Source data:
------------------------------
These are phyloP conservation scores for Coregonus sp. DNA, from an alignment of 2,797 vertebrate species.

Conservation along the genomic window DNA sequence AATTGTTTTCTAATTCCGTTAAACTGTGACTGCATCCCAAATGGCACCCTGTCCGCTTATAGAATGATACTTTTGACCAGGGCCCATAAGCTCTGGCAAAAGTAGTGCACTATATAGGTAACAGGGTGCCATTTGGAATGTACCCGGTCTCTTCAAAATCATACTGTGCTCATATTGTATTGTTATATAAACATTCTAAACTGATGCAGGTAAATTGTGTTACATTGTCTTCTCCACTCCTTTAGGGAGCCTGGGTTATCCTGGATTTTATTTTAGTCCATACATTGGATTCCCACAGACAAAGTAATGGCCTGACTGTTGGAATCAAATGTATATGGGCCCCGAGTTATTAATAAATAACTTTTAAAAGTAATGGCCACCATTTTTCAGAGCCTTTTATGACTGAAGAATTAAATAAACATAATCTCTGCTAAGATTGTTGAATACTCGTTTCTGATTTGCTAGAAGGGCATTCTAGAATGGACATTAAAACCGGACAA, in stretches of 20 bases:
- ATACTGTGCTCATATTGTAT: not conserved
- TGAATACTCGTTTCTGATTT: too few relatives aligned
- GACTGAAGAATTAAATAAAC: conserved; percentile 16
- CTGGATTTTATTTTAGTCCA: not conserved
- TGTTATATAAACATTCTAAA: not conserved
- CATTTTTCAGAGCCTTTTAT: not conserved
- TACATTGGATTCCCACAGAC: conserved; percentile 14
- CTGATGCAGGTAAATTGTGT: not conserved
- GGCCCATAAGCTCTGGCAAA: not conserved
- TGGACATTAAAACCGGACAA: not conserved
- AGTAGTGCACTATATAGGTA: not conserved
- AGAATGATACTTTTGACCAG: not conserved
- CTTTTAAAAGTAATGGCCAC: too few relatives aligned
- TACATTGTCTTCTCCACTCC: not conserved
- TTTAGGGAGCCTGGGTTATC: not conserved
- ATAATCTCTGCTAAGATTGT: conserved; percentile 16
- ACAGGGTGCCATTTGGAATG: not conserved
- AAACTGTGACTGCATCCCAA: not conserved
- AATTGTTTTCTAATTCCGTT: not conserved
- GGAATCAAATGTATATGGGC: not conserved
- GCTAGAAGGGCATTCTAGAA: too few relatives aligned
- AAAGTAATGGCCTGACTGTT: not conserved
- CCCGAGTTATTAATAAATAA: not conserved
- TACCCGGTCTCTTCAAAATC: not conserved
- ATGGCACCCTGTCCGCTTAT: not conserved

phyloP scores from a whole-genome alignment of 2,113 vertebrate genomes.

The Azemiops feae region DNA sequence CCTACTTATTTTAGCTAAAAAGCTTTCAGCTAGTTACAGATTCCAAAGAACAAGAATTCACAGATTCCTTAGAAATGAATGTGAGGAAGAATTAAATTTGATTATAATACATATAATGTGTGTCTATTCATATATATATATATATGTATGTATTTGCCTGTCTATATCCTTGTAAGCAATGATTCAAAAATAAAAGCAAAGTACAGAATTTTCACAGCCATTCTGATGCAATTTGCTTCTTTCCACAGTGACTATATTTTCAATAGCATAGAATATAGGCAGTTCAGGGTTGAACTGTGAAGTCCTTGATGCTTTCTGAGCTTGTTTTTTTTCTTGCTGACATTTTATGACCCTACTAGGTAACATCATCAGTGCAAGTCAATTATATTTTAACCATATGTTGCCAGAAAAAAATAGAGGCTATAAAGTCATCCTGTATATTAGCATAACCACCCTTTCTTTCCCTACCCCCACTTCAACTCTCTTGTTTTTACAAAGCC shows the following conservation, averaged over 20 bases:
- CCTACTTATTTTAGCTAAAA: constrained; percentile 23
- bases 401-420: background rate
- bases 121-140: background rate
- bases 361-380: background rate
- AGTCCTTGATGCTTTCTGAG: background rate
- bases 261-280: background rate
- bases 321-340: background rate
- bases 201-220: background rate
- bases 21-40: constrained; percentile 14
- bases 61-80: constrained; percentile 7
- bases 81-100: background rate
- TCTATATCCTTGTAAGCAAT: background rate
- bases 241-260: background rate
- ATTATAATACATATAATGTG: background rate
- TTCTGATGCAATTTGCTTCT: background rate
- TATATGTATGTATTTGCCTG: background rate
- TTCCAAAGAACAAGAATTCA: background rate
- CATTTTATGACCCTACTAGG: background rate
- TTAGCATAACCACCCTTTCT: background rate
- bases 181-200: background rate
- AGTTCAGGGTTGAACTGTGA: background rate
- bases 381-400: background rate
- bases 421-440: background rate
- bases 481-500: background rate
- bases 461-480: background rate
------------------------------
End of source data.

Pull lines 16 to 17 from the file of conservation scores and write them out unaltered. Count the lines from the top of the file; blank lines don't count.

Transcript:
- TACATTGTCTTCTCCACTCC: not conserved
- TTTAGGGAGCCTGGGTTATC: not conserved